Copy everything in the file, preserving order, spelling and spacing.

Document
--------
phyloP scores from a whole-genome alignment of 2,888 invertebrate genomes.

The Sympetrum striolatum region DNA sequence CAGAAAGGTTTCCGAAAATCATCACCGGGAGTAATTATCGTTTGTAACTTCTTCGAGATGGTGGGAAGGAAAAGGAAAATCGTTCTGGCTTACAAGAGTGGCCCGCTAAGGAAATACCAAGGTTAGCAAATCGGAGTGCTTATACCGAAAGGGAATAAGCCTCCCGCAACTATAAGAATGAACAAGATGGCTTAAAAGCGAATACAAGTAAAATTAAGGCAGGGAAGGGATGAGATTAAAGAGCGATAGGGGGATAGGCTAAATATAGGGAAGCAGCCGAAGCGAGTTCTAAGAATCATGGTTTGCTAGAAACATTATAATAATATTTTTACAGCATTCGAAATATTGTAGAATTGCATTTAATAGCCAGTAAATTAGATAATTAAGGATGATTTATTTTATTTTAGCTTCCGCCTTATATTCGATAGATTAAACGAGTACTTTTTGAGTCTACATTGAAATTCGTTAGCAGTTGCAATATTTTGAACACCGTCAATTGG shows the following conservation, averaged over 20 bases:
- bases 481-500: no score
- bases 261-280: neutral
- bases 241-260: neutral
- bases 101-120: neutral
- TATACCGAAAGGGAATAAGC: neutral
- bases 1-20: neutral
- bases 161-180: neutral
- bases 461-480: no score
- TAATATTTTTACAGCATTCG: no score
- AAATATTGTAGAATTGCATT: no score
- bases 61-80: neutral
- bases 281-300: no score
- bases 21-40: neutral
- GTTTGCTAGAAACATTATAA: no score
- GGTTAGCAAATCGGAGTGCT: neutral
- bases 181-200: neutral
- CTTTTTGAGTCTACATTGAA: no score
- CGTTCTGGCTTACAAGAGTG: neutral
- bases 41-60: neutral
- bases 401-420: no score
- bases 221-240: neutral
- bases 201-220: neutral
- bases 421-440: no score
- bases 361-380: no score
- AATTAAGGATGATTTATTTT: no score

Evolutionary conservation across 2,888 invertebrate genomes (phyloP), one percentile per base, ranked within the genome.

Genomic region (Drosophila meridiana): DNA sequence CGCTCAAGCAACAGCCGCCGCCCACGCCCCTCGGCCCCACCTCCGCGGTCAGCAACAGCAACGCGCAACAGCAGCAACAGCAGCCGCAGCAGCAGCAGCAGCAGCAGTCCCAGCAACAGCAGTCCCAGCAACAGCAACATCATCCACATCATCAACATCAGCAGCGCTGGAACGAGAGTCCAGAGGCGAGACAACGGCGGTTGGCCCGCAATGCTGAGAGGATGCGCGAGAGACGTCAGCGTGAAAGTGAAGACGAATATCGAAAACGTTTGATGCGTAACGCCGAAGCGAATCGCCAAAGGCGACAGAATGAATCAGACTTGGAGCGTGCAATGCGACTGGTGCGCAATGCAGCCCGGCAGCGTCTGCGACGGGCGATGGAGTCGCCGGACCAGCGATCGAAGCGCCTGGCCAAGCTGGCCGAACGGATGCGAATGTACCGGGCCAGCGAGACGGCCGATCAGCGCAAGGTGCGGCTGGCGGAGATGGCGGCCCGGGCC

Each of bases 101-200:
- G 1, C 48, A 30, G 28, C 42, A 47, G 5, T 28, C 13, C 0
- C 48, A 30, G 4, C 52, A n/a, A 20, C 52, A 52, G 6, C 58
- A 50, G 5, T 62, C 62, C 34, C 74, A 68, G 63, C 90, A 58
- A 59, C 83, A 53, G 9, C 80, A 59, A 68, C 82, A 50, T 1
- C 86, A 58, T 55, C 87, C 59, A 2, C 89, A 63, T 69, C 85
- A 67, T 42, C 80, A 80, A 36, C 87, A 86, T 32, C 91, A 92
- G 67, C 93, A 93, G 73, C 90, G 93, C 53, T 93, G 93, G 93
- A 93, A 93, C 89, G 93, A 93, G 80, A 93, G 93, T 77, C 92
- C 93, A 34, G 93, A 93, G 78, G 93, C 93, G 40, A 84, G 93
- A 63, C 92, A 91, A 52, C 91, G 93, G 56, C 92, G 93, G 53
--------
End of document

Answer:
phyloP scores from a whole-genome alignment of 2,888 invertebrate genomes.

The Sympetrum striolatum region DNA sequence CAGAAAGGTTTCCGAAAATCATCACCGGGAGTAATTATCGTTTGTAACTTCTTCGAGATGGTGGGAAGGAAAAGGAAAATCGTTCTGGCTTACAAGAGTGGCCCGCTAAGGAAATACCAAGGTTAGCAAATCGGAGTGCTTATACCGAAAGGGAATAAGCCTCCCGCAACTATAAGAATGAACAAGATGGCTTAAAAGCGAATACAAGTAAAATTAAGGCAGGGAAGGGATGAGATTAAAGAGCGATAGGGGGATAGGCTAAATATAGGGAAGCAGCCGAAGCGAGTTCTAAGAATCATGGTTTGCTAGAAACATTATAATAATATTTTTACAGCATTCGAAATATTGTAGAATTGCATTTAATAGCCAGTAAATTAGATAATTAAGGATGATTTATTTTATTTTAGCTTCCGCCTTATATTCGATAGATTAAACGAGTACTTTTTGAGTCTACATTGAAATTCGTTAGCAGTTGCAATATTTTGAACACCGTCAATTGG shows the following conservation, averaged over 20 bases:
- bases 481-500: no score
- bases 261-280: neutral
- bases 241-260: neutral
- bases 101-120: neutral
- TATACCGAAAGGGAATAAGC: neutral
- bases 1-20: neutral
- bases 161-180: neutral
- bases 461-480: no score
- TAATATTTTTACAGCATTCG: no score
- AAATATTGTAGAATTGCATT: no score
- bases 61-80: neutral
- bases 281-300: no score
- bases 21-40: neutral
- GTTTGCTAGAAACATTATAA: no score
- GGTTAGCAAATCGGAGTGCT: neutral
- bases 181-200: neutral
- CTTTTTGAGTCTACATTGAA: no score
- CGTTCTGGCTTACAAGAGTG: neutral
- bases 41-60: neutral
- bases 401-420: no score
- bases 221-240: neutral
- bases 201-220: neutral
- bases 421-440: no score
- bases 361-380: no score
- AATTAAGGATGATTTATTTT: no score

Evolutionary conservation across 2,888 invertebrate genomes (phyloP), one percentile per base, ranked within the genome.

Genomic region (Drosophila meridiana): DNA sequence CGCTCAAGCAACAGCCGCCGCCCACGCCCCTCGGCCCCACCTCCGCGGTCAGCAACAGCAACGCGCAACAGCAGCAACAGCAGCCGCAGCAGCAGCAGCAGCAGCAGTCCCAGCAACAGCAGTCCCAGCAACAGCAACATCATCCACATCATCAACATCAGCAGCGCTGGAACGAGAGTCCAGAGGCGAGACAACGGCGGTTGGCCCGCAATGCTGAGAGGATGCGCGAGAGACGTCAGCGTGAAAGTGAAGACGAATATCGAAAACGTTTGATGCGTAACGCCGAAGCGAATCGCCAAAGGCGACAGAATGAATCAGACTTGGAGCGTGCAATGCGACTGGTGCGCAATGCAGCCCGGCAGCGTCTGCGACGGGCGATGGAGTCGCCGGACCAGCGATCGAAGCGCCTGGCCAAGCTGGCCGAACGGATGCGAATGTACCGGGCCAGCGAGACGGCCGATCAGCGCAAGGTGCGGCTGGCGGAGATGGCGGCCCGGGCC

Each of bases 101-200:
- G 1, C 48, A 30, G 28, C 42, A 47, G 5, T 28, C 13, C 0
- C 48, A 30, G 4, C 52, A n/a, A 20, C 52, A 52, G 6, C 58
- A 50, G 5, T 62, C 62, C 34, C 74, A 68, G 63, C 90, A 58
- A 59, C 83, A 53, G 9, C 80, A 59, A 68, C 82, A 50, T 1
- C 86, A 58, T 55, C 87, C 59, A 2, C 89, A 63, T 69, C 85
- A 67, T 42, C 80, A 80, A 36, C 87, A 86, T 32, C 91, A 92
- G 67, C 93, A 93, G 73, C 90, G 93, C 53, T 93, G 93, G 93
- A 93, A 93, C 89, G 93, A 93, G 80, A 93, G 93, T 77, C 92
- C 93, A 34, G 93, A 93, G 78, G 93, C 93, G 40, A 84, G 93
- A 63, C 92, A 91, A 52, C 91, G 93, G 56, C 92, G 93, G 53